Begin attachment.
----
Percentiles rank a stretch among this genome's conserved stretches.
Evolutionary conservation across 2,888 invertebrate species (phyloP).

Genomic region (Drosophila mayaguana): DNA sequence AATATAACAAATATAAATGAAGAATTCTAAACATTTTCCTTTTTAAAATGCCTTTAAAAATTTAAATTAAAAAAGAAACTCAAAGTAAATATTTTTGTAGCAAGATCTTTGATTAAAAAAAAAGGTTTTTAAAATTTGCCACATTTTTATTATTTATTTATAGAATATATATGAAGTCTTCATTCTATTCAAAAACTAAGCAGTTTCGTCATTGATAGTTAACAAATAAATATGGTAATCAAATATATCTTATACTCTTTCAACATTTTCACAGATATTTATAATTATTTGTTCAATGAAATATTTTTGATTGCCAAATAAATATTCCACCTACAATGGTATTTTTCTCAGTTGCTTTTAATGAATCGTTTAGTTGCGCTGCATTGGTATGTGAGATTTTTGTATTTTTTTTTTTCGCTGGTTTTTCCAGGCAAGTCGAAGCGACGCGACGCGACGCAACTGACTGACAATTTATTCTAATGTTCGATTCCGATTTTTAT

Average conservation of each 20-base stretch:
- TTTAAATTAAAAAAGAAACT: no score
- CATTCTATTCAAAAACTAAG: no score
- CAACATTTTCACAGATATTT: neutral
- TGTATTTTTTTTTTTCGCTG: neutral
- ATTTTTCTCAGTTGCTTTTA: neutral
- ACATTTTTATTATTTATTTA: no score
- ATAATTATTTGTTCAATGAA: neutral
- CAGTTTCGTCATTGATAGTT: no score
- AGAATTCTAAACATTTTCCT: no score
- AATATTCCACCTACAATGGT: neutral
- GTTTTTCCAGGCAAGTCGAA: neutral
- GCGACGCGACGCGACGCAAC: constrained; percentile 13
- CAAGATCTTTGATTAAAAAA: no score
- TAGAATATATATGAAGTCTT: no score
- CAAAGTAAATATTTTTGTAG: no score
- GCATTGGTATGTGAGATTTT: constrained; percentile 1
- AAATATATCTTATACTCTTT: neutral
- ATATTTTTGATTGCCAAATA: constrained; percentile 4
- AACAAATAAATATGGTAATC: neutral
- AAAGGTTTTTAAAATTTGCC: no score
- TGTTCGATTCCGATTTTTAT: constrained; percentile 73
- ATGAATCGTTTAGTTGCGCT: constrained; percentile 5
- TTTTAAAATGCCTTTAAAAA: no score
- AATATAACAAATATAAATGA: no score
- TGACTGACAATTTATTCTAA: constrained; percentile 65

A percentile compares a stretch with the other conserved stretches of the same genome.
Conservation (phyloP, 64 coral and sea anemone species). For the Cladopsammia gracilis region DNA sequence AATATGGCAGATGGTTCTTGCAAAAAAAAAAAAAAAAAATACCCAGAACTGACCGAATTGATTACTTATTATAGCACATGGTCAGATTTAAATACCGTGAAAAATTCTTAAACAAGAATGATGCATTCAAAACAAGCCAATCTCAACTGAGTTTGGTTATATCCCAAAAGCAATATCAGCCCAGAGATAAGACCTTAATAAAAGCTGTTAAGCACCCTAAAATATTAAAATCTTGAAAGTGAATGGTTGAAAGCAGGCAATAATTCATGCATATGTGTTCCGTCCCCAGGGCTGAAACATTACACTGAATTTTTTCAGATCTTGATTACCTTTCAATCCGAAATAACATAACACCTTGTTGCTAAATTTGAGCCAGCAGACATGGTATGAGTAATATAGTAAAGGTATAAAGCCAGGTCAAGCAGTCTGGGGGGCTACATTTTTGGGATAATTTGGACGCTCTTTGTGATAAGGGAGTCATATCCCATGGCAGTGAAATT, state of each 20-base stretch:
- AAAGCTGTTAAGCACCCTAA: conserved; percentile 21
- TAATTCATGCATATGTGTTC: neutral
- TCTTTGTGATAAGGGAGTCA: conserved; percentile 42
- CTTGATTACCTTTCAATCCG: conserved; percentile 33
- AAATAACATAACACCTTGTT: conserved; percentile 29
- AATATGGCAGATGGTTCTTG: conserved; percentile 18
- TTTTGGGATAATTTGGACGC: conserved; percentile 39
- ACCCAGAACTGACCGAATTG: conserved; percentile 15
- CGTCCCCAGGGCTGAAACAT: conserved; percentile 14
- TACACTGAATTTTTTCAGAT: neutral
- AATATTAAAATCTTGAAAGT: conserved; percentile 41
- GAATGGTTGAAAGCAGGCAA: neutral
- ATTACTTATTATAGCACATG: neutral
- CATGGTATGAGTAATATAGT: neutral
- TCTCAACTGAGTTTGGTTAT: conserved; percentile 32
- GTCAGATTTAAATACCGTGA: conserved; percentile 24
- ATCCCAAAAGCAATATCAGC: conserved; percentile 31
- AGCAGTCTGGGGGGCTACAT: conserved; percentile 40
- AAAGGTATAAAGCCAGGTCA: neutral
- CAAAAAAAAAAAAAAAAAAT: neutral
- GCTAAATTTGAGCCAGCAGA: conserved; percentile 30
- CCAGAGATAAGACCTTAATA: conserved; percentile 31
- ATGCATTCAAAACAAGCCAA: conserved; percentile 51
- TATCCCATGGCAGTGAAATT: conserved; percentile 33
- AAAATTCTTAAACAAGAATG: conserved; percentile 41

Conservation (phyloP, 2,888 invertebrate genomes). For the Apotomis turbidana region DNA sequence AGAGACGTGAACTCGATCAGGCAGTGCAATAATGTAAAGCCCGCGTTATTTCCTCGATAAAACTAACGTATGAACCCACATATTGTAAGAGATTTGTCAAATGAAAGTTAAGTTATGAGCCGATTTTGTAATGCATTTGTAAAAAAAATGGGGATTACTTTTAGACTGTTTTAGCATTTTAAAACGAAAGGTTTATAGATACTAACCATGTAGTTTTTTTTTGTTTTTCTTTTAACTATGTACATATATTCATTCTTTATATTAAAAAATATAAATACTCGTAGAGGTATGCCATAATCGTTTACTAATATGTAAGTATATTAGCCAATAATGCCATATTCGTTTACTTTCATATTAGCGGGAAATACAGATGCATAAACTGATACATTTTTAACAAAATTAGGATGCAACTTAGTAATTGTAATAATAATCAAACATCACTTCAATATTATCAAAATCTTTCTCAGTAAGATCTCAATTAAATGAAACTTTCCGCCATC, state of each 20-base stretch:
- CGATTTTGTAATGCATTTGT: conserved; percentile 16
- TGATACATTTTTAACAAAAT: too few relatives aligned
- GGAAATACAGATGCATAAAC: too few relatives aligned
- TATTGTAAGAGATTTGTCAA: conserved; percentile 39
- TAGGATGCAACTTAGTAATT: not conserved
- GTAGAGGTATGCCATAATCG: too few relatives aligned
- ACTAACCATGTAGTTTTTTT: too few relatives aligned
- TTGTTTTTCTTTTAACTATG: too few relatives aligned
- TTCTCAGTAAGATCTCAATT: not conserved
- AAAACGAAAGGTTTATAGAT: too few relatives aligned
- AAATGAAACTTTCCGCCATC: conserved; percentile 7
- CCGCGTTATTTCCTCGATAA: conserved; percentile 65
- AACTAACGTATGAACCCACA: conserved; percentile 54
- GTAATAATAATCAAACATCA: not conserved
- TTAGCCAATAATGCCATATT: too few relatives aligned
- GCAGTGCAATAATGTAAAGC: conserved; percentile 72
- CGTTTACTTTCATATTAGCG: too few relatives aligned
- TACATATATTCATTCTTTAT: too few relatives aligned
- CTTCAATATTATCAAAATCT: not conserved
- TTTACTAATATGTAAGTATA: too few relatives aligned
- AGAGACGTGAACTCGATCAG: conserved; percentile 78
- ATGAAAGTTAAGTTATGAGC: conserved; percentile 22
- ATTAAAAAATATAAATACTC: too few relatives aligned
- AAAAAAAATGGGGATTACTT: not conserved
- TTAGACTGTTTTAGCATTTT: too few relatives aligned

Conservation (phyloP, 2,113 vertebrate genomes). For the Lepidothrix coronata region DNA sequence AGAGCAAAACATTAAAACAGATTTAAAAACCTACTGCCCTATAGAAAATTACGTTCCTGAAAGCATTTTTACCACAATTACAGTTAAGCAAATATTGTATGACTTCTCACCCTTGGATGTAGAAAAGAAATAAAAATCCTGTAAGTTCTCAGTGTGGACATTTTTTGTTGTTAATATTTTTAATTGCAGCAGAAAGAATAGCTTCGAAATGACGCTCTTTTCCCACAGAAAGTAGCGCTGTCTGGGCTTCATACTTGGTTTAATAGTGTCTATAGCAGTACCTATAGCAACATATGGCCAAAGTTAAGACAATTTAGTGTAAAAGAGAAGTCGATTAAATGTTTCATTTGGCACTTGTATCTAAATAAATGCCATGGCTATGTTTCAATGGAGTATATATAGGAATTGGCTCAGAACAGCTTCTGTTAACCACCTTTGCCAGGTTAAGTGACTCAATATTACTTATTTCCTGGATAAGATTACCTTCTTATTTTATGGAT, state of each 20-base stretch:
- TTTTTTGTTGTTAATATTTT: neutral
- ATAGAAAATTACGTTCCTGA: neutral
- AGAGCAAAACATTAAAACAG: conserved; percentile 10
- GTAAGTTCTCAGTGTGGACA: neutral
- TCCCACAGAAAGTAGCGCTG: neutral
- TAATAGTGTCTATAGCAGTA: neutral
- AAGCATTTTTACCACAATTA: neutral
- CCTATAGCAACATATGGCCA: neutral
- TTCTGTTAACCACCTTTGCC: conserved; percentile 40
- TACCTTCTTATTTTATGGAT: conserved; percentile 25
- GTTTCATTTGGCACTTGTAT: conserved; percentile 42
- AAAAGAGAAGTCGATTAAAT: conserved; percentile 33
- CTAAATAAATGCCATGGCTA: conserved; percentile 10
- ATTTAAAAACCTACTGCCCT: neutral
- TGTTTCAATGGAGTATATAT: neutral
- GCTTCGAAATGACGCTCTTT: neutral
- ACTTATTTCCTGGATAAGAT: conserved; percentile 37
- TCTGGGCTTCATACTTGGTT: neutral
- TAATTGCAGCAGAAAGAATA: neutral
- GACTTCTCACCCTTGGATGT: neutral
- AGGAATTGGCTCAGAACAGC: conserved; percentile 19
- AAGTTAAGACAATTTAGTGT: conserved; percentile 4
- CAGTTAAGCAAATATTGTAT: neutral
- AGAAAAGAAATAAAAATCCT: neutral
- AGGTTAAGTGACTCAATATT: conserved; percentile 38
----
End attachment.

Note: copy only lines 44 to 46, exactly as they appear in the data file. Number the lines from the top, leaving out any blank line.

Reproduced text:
- ATTACTTATTATAGCACATG: neutral
- CATGGTATGAGTAATATAGT: neutral
- TCTCAACTGAGTTTGGTTAT: conserved; percentile 32